We walked to the Aish building where Lori Palatnik spoke to us about “Four Things You Never Knew About Judaism." Again, we could not write yet, but the acronym we were told to think about was JAK-P. Here are some bullet points from her handout.
  • J - Judgment 
    • Pirkei Avot: "You can't judge another person until you've come to their way." Since this is impossible, you can never judge another person. You can judge actions, not people. 
    • The difference between Rosh Hashana and New Years is accountability. Accountability is good. We want G-d to judge us because it means that our actions count. 
    • G-d only compares you to YOU. He judges on how much you tried.
  • A - All or Nothing (this one really resonated with a lot of us)
    • Judaism is NOT all or nothing. We are not hypocrites, we are human. Do what you can, but you don't need to do it all--some is better than nothing. This made us feel better, for example, about keeping Shabbat. Perhaps we could start small, like by lighting candles and putting our phones away for the evening.
  • K - Knowledge
    • It's better to know and not do then not to know. G-d wants you to have the knowledge, even if you are not ready to put it into action.
  • P - Pleasure
    • The world is for us; for our pleasure
    • The opposite of pain is not pleasure, it's comfort. Our deepest, greatest pleasures in life come with effort and pain. Ex: self-growth, marriage, raising kids, etc. This one resonated with us, too, and reminded us of Adrienne's talk on cracks in the pottery!
I think it was here that Lori taught us tricks on how to remember the Ten Commandments; how did I never learn this before?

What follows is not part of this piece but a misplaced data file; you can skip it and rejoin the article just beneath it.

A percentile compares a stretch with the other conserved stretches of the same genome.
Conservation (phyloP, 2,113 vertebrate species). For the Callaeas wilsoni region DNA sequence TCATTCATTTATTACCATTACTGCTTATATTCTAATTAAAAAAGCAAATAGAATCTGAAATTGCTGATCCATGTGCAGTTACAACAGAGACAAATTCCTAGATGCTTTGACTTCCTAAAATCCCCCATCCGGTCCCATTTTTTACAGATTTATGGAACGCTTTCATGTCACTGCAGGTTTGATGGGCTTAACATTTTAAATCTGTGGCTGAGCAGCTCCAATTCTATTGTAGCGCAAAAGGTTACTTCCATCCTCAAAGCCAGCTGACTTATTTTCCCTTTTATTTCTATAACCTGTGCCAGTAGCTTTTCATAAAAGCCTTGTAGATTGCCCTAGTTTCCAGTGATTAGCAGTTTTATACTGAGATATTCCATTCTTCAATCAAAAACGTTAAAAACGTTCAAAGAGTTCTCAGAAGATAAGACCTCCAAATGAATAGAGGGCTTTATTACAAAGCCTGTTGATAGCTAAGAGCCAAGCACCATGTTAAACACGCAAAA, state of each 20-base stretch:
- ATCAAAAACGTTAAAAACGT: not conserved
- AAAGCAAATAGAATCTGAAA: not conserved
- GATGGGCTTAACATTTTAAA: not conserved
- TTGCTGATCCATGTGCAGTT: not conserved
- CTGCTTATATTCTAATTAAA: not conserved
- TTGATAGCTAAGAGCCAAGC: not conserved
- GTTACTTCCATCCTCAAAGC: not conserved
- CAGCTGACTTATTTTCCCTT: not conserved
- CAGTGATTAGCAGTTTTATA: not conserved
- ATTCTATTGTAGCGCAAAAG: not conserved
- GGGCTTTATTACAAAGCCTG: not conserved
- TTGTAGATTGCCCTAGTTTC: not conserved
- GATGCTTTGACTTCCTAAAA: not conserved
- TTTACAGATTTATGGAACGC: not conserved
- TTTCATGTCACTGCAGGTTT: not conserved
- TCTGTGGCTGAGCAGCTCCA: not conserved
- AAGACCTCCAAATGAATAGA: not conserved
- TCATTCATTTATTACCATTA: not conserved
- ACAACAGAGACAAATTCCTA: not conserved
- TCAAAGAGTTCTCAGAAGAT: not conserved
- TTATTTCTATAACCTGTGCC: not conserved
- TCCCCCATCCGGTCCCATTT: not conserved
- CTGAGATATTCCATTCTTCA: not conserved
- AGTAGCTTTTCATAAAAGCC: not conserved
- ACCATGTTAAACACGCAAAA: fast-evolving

We had our small, third meal, or Seudah Shleshit and then walked up to the gorgeous rooftop of the Aish building for Havdala. A band was playing, and we got our phones back, which I missed a lot in the beginning, but was relieved not to have for a day. A friend from Stuart asked how I knew a Facebook friend we had in common...maybe this was earlier and I have my days mixed up...but we realized that my cousin is her sorority sister...and we heard this kind of thing over and over again on this trip.

We danced, and my favorite song (that Alison and I could not get out of our heads for days) was Salaam, or Od Yavo Shalom Aleinu. Below is a video of us dancing to the song. If I am ever down, I will definitely be watching this video. The view of the Kotel at night was breathtaking.

Finally, some of us did a little damage shopping in Mamilla Mall for a few hours, buying some gifts for friends and family. We ended the night with a toast to several of our Israeli friends back at the hotel. It was starting to hit us that the trip was almost over, and we decided to stay up and savor every moment. 

Day 7 Theme: Creating a Legacy

Today was a day to remember. We climbed Masada (via cable car), went to the Dead Sea, had fun on 
camel rides, danced to a Drum Circle in the Desert, had a festive dinner in Abraham and Sara’s Tent, and ended the night with a few of us going to Mamilla for dessert and drinks. Here are some pictures from all of the exciting events.

Day 8 Theme: Bringing it Home

We began our last day walking to the Old City with a stop at Aroma (as Bruchy said, who needs Starbucks?) and my friend Jacquie and I found the store Hadaya, where we found the perfect Hebrew phrases to be etched into a hammered bracelet. Though we did not come home with the bracelet that day, we know we will be jumping up and down when it does arrive--a little bit of Israel awaits us with our meaningful phrases that our individual hearts selected. 

We walked back to the Aish building, saw a Bar Mitzvah along the way, and then wrote a letter to ourselves, which will also be very exciting to receive in a few weeks.
A Bar Mitzvah boy under a chupa